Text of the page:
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How to Harvest Lavender

By Carolyn Csanyi
If you put lavender in water, it won't dry well.
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An ornamental garden plant, lavender (Lavandula spp.) contributes fragrance as well as landscaping value. Shrubby plants are usually 2 to 3 feet tall, have tidy, gray-green to green foliage and abundant stalks of purple, blue, pink or white flowers, depending on the species or cultivar. In general, lavenders are hardy in U.S. Department of Agriculture plant hardiness zones 5 through 11, with variation depending on the species. Once established, garden lavender yields fragrant flowers for things such as potpourri, sachets, cooking and soap-making. Use leaves in potpourri and cooking. Harvesting techniques depend on the intended use.

Fragrance Production

If you examine a lavender flower on the stalk, you'll see that the tubular flower emerges from an elongate, somewhat papery structure clothed with plant hairs. Called the calyx, the structure's outside is ribbed, with oil-secreting glands beneath the hairs. This is where the majority of lavender's scent originates and why you want to harvest the whole flower head rather than just flowers. Other plant parts also contain fragrant compounds. The scent differs from one species to another. English lavender (Lavandula angustifolia, USDA zones 5 through 11) has a sweet smell and taste that's suited to culinary use.

When to Pick Flowers

When you start with a young plant, remove the first year's flowers before they complete development so the plant has stronger growth. In the second year, usual harvest is two to three small bunches, and by the third year you'll have abundant flower production. For use as fresh cut flowers, pick lavender flower stalks whenever enough flowers are open to look and smell good. If you're harvesting them for craft use or drying, harvest all the stems on a plant when a few flowers emerge but the rest are still in bud. This prevents flowers shedding from the dried stalks.

How to Pick Flowers

You can harvest single stems of lavender for floral arrangements with flower snips, scissors or small pruners. Cut them to the individual length needed for the particular arrangement. For mass harvesting from large plants, use a small sickle with a serrated blade. Leave a long enough stem so that when you bind the stems together for drying, the flower heads aren't too crowded together. So disease isn't transferred to the plant, sterilize pruning tool blades by wiping them off with a cloth saturated in alcohol before cutting the lavender.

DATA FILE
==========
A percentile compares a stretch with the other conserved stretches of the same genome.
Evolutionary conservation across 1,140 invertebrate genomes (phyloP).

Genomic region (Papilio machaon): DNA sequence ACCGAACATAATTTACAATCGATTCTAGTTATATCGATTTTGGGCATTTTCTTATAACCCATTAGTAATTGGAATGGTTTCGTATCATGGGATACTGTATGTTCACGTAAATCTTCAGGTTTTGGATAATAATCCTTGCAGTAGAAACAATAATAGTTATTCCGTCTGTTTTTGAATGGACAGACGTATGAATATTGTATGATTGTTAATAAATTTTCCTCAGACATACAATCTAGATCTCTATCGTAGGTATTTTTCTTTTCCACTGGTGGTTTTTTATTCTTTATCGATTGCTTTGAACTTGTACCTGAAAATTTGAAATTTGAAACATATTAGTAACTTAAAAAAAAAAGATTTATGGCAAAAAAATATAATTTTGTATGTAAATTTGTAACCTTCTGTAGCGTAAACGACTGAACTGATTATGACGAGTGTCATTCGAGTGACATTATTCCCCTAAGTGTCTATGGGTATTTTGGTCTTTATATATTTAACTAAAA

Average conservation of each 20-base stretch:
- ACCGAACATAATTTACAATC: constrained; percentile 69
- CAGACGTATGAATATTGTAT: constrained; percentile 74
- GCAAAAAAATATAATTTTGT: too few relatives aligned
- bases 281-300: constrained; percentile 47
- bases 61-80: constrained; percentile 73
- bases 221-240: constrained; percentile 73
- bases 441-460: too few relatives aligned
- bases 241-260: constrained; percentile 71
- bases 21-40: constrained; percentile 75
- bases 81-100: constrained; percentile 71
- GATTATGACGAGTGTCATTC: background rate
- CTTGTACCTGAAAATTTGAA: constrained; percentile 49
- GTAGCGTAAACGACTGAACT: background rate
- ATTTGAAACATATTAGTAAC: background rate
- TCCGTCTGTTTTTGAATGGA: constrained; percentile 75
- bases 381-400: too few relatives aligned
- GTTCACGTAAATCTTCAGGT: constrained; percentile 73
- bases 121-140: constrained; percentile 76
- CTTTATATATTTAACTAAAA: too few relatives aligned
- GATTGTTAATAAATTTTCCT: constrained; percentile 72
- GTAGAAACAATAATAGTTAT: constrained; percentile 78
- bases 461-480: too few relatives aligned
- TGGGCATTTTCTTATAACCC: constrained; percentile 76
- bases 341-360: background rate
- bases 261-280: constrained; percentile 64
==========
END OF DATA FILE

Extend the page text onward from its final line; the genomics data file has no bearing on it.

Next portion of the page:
Drying Lavender

Lavender bunches of about 100 stems are about the right size for drying. Fasten the stems together near their bases with a rubber band. Fashion a hanger from an unfolded paper clip so it's similar to a Christmas tree ornament hanger. One hook goes beneath the rubber band, and the other goes into a rope or chain to hang the lavender bunch upside down. Dry lavender in a dark, warm, dry area for several weeks.

Harvesting Fresh Lavender

Pick the whole flower stalk when a few flowers are open. Use them fresh to make lavender tea. For a cup of tea, pour boiling water over about three fresh flower heads and a few fresh lavender leaves, cover and let steep. Strain the tea if desired. Repeat this technique on a larger scale to make lavender infusions to flavor drinks, cakes, frostings, and other dishes. You can also use the fresh flowers and chopped leaves as a garnish or as cooking ingredients. Pick the leaves at any time.

Other Considerations

Plan which lavender to grow based on how you'll use them. Some lavender species are too strong-tasting for culinary use, such as the lavandins (Lavandula x intermedia, USDA zones 5 through 9), but they give good essential oil production. The foliage of Spanish lavender (Lavandula stoechys) has a piney fragrance unsuited for cooking, but the plant is very ornamental in the garden. When planning how much lavender to use, dried lavender is about three times as strong as fresh lavender.


About the Author


Carolyn Csanyi began writing in 1973, specializing in topics related to plants, insects and southwestern ecology. Her work has appeared in the "American Midland Naturalist" and Greenwood Press. Csanyi holds a Doctor of Philosophy in biology from the University of Wisconsin at Madison.